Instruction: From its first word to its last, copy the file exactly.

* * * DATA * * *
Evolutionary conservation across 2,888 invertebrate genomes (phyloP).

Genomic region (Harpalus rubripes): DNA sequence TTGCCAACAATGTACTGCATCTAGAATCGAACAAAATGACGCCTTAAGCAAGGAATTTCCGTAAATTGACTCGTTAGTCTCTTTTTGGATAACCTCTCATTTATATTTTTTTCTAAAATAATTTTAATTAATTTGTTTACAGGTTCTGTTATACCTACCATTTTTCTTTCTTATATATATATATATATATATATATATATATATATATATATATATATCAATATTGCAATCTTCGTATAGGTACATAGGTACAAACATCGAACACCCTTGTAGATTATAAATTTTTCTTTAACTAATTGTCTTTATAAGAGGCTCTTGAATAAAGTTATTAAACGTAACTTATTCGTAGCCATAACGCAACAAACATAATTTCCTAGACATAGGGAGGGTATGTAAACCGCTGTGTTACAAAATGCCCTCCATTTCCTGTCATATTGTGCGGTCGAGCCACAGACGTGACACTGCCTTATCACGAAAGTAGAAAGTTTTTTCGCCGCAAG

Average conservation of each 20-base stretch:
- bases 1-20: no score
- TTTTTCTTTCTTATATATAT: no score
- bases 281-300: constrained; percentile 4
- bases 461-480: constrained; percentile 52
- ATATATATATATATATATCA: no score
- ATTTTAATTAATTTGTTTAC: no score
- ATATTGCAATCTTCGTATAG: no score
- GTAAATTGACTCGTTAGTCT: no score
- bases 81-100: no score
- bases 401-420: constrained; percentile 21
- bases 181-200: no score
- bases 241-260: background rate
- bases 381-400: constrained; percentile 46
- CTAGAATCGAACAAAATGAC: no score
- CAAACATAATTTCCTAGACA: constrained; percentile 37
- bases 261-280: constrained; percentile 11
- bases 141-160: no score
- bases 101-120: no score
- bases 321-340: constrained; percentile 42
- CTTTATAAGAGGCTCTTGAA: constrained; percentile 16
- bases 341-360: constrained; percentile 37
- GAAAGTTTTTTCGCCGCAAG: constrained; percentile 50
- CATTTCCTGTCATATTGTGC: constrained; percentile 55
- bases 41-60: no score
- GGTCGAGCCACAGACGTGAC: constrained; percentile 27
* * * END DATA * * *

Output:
Evolutionary conservation across 2,888 invertebrate genomes (phyloP).

Genomic region (Harpalus rubripes): DNA sequence TTGCCAACAATGTACTGCATCTAGAATCGAACAAAATGACGCCTTAAGCAAGGAATTTCCGTAAATTGACTCGTTAGTCTCTTTTTGGATAACCTCTCATTTATATTTTTTTCTAAAATAATTTTAATTAATTTGTTTACAGGTTCTGTTATACCTACCATTTTTCTTTCTTATATATATATATATATATATATATATATATATATATATATATATATCAATATTGCAATCTTCGTATAGGTACATAGGTACAAACATCGAACACCCTTGTAGATTATAAATTTTTCTTTAACTAATTGTCTTTATAAGAGGCTCTTGAATAAAGTTATTAAACGTAACTTATTCGTAGCCATAACGCAACAAACATAATTTCCTAGACATAGGGAGGGTATGTAAACCGCTGTGTTACAAAATGCCCTCCATTTCCTGTCATATTGTGCGGTCGAGCCACAGACGTGACACTGCCTTATCACGAAAGTAGAAAGTTTTTTCGCCGCAAG

Average conservation of each 20-base stretch:
- bases 1-20: no score
- TTTTTCTTTCTTATATATAT: no score
- bases 281-300: constrained; percentile 4
- bases 461-480: constrained; percentile 52
- ATATATATATATATATATCA: no score
- ATTTTAATTAATTTGTTTAC: no score
- ATATTGCAATCTTCGTATAG: no score
- GTAAATTGACTCGTTAGTCT: no score
- bases 81-100: no score
- bases 401-420: constrained; percentile 21
- bases 181-200: no score
- bases 241-260: background rate
- bases 381-400: constrained; percentile 46
- CTAGAATCGAACAAAATGAC: no score
- CAAACATAATTTCCTAGACA: constrained; percentile 37
- bases 261-280: constrained; percentile 11
- bases 141-160: no score
- bases 101-120: no score
- bases 321-340: constrained; percentile 42
- CTTTATAAGAGGCTCTTGAA: constrained; percentile 16
- bases 341-360: constrained; percentile 37
- GAAAGTTTTTTCGCCGCAAG: constrained; percentile 50
- CATTTCCTGTCATATTGTGC: constrained; percentile 55
- bases 41-60: no score
- GGTCGAGCCACAGACGTGAC: constrained; percentile 27